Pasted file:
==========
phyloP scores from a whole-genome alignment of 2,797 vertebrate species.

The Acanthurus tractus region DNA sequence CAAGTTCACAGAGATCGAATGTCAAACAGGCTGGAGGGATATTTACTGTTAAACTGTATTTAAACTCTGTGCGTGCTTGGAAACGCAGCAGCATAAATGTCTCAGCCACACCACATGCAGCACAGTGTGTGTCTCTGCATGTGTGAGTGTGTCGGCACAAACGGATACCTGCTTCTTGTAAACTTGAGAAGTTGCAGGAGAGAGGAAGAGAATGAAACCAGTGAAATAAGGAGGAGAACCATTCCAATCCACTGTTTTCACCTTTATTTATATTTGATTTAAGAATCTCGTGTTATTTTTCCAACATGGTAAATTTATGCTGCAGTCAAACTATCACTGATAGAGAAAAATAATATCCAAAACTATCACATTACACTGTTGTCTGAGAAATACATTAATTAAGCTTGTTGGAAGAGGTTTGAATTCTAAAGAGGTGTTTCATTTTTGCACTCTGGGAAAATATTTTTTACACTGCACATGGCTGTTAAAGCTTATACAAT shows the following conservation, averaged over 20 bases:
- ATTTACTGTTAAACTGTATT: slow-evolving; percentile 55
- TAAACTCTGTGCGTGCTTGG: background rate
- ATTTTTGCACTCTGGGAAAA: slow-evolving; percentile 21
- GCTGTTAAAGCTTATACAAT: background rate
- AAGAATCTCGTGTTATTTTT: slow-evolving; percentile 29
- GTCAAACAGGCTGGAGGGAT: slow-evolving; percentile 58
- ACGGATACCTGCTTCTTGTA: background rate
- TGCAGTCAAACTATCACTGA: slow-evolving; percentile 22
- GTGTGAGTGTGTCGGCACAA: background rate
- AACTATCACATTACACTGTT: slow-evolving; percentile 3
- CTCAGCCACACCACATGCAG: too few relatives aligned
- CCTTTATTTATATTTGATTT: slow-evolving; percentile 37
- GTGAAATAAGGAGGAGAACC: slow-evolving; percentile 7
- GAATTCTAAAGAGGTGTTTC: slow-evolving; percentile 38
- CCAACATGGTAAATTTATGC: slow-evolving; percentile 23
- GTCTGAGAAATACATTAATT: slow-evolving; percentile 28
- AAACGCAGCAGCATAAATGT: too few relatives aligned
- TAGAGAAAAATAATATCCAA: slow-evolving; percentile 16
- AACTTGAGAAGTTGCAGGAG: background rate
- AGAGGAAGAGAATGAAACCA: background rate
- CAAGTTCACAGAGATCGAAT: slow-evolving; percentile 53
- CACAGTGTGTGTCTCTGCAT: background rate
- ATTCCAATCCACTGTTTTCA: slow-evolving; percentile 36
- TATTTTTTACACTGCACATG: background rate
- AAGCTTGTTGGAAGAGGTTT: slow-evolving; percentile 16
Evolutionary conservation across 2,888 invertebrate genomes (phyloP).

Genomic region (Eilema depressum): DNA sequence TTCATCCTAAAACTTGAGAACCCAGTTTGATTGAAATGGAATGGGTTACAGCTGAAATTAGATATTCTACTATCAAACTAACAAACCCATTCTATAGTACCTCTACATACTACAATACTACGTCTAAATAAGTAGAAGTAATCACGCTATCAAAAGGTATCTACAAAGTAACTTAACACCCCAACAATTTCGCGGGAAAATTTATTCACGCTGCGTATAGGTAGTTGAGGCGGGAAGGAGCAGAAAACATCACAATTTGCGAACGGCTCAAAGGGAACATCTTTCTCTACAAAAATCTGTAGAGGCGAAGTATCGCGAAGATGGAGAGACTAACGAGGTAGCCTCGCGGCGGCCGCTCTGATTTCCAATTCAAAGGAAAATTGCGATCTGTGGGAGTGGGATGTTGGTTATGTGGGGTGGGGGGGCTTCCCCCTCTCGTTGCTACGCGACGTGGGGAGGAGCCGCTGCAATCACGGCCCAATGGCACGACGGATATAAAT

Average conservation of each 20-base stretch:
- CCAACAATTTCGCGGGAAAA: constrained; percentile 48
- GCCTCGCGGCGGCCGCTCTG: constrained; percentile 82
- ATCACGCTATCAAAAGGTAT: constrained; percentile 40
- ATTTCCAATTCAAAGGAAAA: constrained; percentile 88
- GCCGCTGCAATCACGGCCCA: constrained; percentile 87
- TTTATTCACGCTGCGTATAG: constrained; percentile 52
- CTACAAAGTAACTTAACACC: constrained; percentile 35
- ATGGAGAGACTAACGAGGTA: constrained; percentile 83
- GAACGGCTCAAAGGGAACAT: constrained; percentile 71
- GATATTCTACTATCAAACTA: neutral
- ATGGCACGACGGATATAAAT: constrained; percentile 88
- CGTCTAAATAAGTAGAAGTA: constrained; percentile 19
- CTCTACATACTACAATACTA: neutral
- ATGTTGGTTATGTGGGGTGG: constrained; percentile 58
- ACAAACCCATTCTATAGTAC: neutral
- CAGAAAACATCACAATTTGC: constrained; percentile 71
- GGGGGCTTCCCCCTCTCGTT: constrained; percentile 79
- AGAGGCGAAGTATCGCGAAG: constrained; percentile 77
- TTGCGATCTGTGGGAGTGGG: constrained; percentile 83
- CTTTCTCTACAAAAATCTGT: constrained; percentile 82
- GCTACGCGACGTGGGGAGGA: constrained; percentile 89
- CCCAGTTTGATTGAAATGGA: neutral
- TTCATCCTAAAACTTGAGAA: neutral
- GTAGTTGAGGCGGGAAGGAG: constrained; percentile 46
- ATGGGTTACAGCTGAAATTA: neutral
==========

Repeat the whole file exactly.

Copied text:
phyloP scores from a whole-genome alignment of 2,797 vertebrate species.

The Acanthurus tractus region DNA sequence CAAGTTCACAGAGATCGAATGTCAAACAGGCTGGAGGGATATTTACTGTTAAACTGTATTTAAACTCTGTGCGTGCTTGGAAACGCAGCAGCATAAATGTCTCAGCCACACCACATGCAGCACAGTGTGTGTCTCTGCATGTGTGAGTGTGTCGGCACAAACGGATACCTGCTTCTTGTAAACTTGAGAAGTTGCAGGAGAGAGGAAGAGAATGAAACCAGTGAAATAAGGAGGAGAACCATTCCAATCCACTGTTTTCACCTTTATTTATATTTGATTTAAGAATCTCGTGTTATTTTTCCAACATGGTAAATTTATGCTGCAGTCAAACTATCACTGATAGAGAAAAATAATATCCAAAACTATCACATTACACTGTTGTCTGAGAAATACATTAATTAAGCTTGTTGGAAGAGGTTTGAATTCTAAAGAGGTGTTTCATTTTTGCACTCTGGGAAAATATTTTTTACACTGCACATGGCTGTTAAAGCTTATACAAT shows the following conservation, averaged over 20 bases:
- ATTTACTGTTAAACTGTATT: slow-evolving; percentile 55
- TAAACTCTGTGCGTGCTTGG: background rate
- ATTTTTGCACTCTGGGAAAA: slow-evolving; percentile 21
- GCTGTTAAAGCTTATACAAT: background rate
- AAGAATCTCGTGTTATTTTT: slow-evolving; percentile 29
- GTCAAACAGGCTGGAGGGAT: slow-evolving; percentile 58
- ACGGATACCTGCTTCTTGTA: background rate
- TGCAGTCAAACTATCACTGA: slow-evolving; percentile 22
- GTGTGAGTGTGTCGGCACAA: background rate
- AACTATCACATTACACTGTT: slow-evolving; percentile 3
- CTCAGCCACACCACATGCAG: too few relatives aligned
- CCTTTATTTATATTTGATTT: slow-evolving; percentile 37
- GTGAAATAAGGAGGAGAACC: slow-evolving; percentile 7
- GAATTCTAAAGAGGTGTTTC: slow-evolving; percentile 38
- CCAACATGGTAAATTTATGC: slow-evolving; percentile 23
- GTCTGAGAAATACATTAATT: slow-evolving; percentile 28
- AAACGCAGCAGCATAAATGT: too few relatives aligned
- TAGAGAAAAATAATATCCAA: slow-evolving; percentile 16
- AACTTGAGAAGTTGCAGGAG: background rate
- AGAGGAAGAGAATGAAACCA: background rate
- CAAGTTCACAGAGATCGAAT: slow-evolving; percentile 53
- CACAGTGTGTGTCTCTGCAT: background rate
- ATTCCAATCCACTGTTTTCA: slow-evolving; percentile 36
- TATTTTTTACACTGCACATG: background rate
- AAGCTTGTTGGAAGAGGTTT: slow-evolving; percentile 16
Evolutionary conservation across 2,888 invertebrate genomes (phyloP).

Genomic region (Eilema depressum): DNA sequence TTCATCCTAAAACTTGAGAACCCAGTTTGATTGAAATGGAATGGGTTACAGCTGAAATTAGATATTCTACTATCAAACTAACAAACCCATTCTATAGTACCTCTACATACTACAATACTACGTCTAAATAAGTAGAAGTAATCACGCTATCAAAAGGTATCTACAAAGTAACTTAACACCCCAACAATTTCGCGGGAAAATTTATTCACGCTGCGTATAGGTAGTTGAGGCGGGAAGGAGCAGAAAACATCACAATTTGCGAACGGCTCAAAGGGAACATCTTTCTCTACAAAAATCTGTAGAGGCGAAGTATCGCGAAGATGGAGAGACTAACGAGGTAGCCTCGCGGCGGCCGCTCTGATTTCCAATTCAAAGGAAAATTGCGATCTGTGGGAGTGGGATGTTGGTTATGTGGGGTGGGGGGGCTTCCCCCTCTCGTTGCTACGCGACGTGGGGAGGAGCCGCTGCAATCACGGCCCAATGGCACGACGGATATAAAT

Average conservation of each 20-base stretch:
- CCAACAATTTCGCGGGAAAA: constrained; percentile 48
- GCCTCGCGGCGGCCGCTCTG: constrained; percentile 82
- ATCACGCTATCAAAAGGTAT: constrained; percentile 40
- ATTTCCAATTCAAAGGAAAA: constrained; percentile 88
- GCCGCTGCAATCACGGCCCA: constrained; percentile 87
- TTTATTCACGCTGCGTATAG: constrained; percentile 52
- CTACAAAGTAACTTAACACC: constrained; percentile 35
- ATGGAGAGACTAACGAGGTA: constrained; percentile 83
- GAACGGCTCAAAGGGAACAT: constrained; percentile 71
- GATATTCTACTATCAAACTA: neutral
- ATGGCACGACGGATATAAAT: constrained; percentile 88
- CGTCTAAATAAGTAGAAGTA: constrained; percentile 19
- CTCTACATACTACAATACTA: neutral
- ATGTTGGTTATGTGGGGTGG: constrained; percentile 58
- ACAAACCCATTCTATAGTAC: neutral
- CAGAAAACATCACAATTTGC: constrained; percentile 71
- GGGGGCTTCCCCCTCTCGTT: constrained; percentile 79
- AGAGGCGAAGTATCGCGAAG: constrained; percentile 77
- TTGCGATCTGTGGGAGTGGG: constrained; percentile 83
- CTTTCTCTACAAAAATCTGT: constrained; percentile 82
- GCTACGCGACGTGGGGAGGA: constrained; percentile 89
- CCCAGTTTGATTGAAATGGA: neutral
- TTCATCCTAAAACTTGAGAA: neutral
- GTAGTTGAGGCGGGAAGGAG: constrained; percentile 46
- ATGGGTTACAGCTGAAATTA: neutral